The Gift of our Fiery Discipline, Contentment, and Generosity

Sunset from San Souci beach, Honolulu, O’ahu

Sunset from San Souci beach, Honolulu, O’ahu

It’s the time of year when we engage in gift giving. While most of our focus will be on giving material gifts, as yoga practitioners we can also consider giving these “three wise gifts” — our fiery discipline (tapas), our feelings of contentment (samtosha), and our generosity (dana). Tapas and samtosha are part of the yoga discipline and dana is one of main Buddhist practices. As we cultivate each within ourselves, not only will we benefit from having a mind that is more at peace, but our peace will be felt by others — our own peace is the perfect gift to others.

Tapas is one of the niyamas, or yoga observances. It comes from the root sanksrit verb ‘tap’ which means to burn. This practice involves generating heat in the body – something we need as it gets colder during these winter months – to remove impurities from the body, and the mind. In a sense, according to respected yoga teacher, Judith Lasater, it also means being willing to stay ‘in the heat of action’, being disciplined enough to not run away when things get too hard, but also to know when it is smart to leave a situation. Observing ‘tapas’ we ultimately can let go of that which no longer serves us well. As always, it’s a balance – is it wise to stay in the heat of the action, or smarter to leave. But note: run away too often, and that which you’re trying to get rid of may just continue to linger and hold you trapped. The point is: when we’re less encumbered by what is holding us down, it is a courageous gift to ourselves and others.

Samtosha is another niyama. It’s explained in the Yoga Sutras of PatanjaliFrom an attitude of contentment (santosha), unexcelled happiness, mental comfort, joy, and satisfaction is obtained (chapter 2, verse 42). Related to this is one of the Buddha’s core teachings: Contentment is the greatest wealth (Dhammapada 204). (Note to yogis and yoginis: the Buddha did not say that standing on your head or being able to touch your toes is the greatest wealth. He might have said, rather, doing what you can do already is plenty enough.) As we approach the year’s end, taking stock of what we possess materially, it’s a good time to pause and remember that we can’t take any of this with us once we’re dead and gone.  What is more lasting, and that which can have profound effects on others, is our own feelings of peace and happiness.  Observing samtosha can lead to both.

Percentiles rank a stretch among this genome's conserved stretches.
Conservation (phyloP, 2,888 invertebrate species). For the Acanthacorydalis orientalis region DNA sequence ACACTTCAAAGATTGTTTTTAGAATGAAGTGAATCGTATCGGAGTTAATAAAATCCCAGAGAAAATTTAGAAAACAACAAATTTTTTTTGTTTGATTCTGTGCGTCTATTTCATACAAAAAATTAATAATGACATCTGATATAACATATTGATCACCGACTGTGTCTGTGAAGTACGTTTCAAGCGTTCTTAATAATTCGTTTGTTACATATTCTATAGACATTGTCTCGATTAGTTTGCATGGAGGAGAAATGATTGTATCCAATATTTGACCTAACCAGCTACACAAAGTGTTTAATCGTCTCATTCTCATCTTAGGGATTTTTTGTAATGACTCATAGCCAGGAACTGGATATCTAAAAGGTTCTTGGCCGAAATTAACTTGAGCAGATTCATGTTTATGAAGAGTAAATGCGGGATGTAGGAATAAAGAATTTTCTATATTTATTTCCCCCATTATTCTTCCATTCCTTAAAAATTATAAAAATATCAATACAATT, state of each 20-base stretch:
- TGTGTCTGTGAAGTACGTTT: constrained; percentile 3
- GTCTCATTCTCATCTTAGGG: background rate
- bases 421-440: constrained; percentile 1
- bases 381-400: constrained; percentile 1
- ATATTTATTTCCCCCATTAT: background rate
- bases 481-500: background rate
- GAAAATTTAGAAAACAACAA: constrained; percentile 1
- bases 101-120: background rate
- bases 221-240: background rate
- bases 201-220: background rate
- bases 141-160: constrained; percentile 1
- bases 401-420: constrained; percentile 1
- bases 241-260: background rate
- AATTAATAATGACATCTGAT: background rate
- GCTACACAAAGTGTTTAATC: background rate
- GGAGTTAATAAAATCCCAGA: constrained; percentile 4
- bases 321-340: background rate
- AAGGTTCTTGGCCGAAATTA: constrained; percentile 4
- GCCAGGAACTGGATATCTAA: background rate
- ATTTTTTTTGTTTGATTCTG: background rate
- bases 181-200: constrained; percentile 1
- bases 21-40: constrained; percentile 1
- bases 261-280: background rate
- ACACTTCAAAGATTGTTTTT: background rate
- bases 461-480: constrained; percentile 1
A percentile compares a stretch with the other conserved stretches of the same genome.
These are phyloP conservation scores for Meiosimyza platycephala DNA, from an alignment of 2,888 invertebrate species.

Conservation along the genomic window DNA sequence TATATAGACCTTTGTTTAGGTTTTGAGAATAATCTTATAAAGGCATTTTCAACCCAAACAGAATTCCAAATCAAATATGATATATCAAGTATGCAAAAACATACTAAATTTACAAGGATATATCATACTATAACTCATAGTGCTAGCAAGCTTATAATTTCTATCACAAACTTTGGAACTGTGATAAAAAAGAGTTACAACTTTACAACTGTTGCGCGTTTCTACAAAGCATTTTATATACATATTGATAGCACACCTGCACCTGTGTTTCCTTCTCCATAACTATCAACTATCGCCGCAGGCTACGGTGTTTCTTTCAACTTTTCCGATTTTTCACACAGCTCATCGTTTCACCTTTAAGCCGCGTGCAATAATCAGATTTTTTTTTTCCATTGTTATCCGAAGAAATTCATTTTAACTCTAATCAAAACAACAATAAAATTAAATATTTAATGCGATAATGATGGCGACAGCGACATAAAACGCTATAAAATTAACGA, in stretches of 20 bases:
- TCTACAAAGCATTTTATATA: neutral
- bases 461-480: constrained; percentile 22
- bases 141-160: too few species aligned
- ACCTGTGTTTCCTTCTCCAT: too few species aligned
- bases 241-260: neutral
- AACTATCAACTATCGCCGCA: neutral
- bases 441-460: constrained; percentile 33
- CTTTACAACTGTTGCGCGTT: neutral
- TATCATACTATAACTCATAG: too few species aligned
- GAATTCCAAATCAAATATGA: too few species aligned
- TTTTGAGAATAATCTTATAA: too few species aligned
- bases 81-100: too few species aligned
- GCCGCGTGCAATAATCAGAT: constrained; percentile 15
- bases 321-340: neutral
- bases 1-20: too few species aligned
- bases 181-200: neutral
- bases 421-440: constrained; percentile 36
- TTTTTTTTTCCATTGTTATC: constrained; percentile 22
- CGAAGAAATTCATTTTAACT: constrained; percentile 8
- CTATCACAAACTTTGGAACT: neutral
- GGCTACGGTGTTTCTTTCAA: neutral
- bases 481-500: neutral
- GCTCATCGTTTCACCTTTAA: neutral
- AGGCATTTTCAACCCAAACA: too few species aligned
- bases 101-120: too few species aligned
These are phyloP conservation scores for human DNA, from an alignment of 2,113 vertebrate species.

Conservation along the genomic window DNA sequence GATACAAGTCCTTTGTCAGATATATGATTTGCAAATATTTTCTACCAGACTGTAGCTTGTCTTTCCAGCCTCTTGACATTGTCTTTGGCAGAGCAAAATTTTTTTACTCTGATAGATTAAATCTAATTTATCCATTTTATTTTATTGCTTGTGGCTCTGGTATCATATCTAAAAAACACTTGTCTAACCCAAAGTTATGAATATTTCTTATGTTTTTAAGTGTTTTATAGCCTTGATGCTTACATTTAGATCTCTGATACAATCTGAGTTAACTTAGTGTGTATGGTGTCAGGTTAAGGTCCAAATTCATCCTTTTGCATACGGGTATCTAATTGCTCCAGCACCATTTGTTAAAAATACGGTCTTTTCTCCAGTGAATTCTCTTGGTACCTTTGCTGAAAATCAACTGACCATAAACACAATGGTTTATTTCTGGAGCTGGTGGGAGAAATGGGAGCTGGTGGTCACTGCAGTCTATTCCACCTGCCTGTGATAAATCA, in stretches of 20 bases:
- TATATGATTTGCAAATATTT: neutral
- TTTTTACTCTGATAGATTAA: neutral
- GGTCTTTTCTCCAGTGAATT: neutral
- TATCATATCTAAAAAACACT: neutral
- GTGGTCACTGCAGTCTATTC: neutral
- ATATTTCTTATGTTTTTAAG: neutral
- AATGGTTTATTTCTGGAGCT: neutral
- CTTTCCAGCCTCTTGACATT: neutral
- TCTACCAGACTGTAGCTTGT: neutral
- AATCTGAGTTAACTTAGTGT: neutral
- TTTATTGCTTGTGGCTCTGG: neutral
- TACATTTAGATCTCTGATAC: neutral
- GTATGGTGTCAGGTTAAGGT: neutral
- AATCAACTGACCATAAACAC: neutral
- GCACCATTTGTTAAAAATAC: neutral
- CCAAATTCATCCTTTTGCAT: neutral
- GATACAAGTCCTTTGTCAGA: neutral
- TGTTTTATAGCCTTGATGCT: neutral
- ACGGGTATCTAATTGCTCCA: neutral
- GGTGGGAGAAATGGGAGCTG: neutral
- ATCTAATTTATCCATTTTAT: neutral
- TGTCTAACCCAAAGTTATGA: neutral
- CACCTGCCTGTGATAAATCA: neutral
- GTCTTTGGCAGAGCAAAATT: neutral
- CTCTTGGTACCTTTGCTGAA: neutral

Dana, or generosity, is one of the “Perfections” in Buddhism. I’ll never forget hearing the Venerable Ariya Nani, a Buddhist meditation teacher, say: 

If you knew what I know about generosity and the results of giving, you would not let one single day go by without giving something to someone else.

Essentially, when we give, not only do we make someone else’s life a little richer, it also makes our own a bit more too by making us less burdened down by too much stuff and making us keenly aware that have more than enough to begin with.

Taken together, tapas, samtosha, and dana can lead to freeing the mind. A freer mind is a gift to all.

I hope you have a peaceful end to your old year, and a gentle entrance into your new one.

May your mind experience freedom, …
may your mind be at peace, …
may you cultivate and give the ‘Three Wise Gifts,” …
… for the benefit of all beings. 

Aloha with Metta,
Paul Keoni

p.s., sad/funny/pertinent story with a happy ending: I was about 2/3 through my yoga letter working in Squarespace (a website program) when I accidentally hit the ‘”back” button on my browser, and “bam” … in an instant more than half the work I had done to that point was lost. I panicked! I tried to restore the browser to the page I was working on, but alas I couldn’t get to it. So, I did what any yoga teacher would do. I sat “in the fire’ on my meditation block – practicing the true definition of tapas, I believe – and breathed until my mind was quiet enough to start working on my letter again from memory. Now that it’s done, I can look back and laugh a bit, though I certainly wasn’t laughing earlier! Actually, I think it ended up being better than the first iteration. Sometimes life has a way of making one prove that the lesson one is trying to impart to others is actually a lesson one is practicing on one’s self!

p.s.s., at this time of making year-end donations, please consider giving to Keoni Movement Arts so that we can make yoga, dance, and gymnastics accessible to those with little access.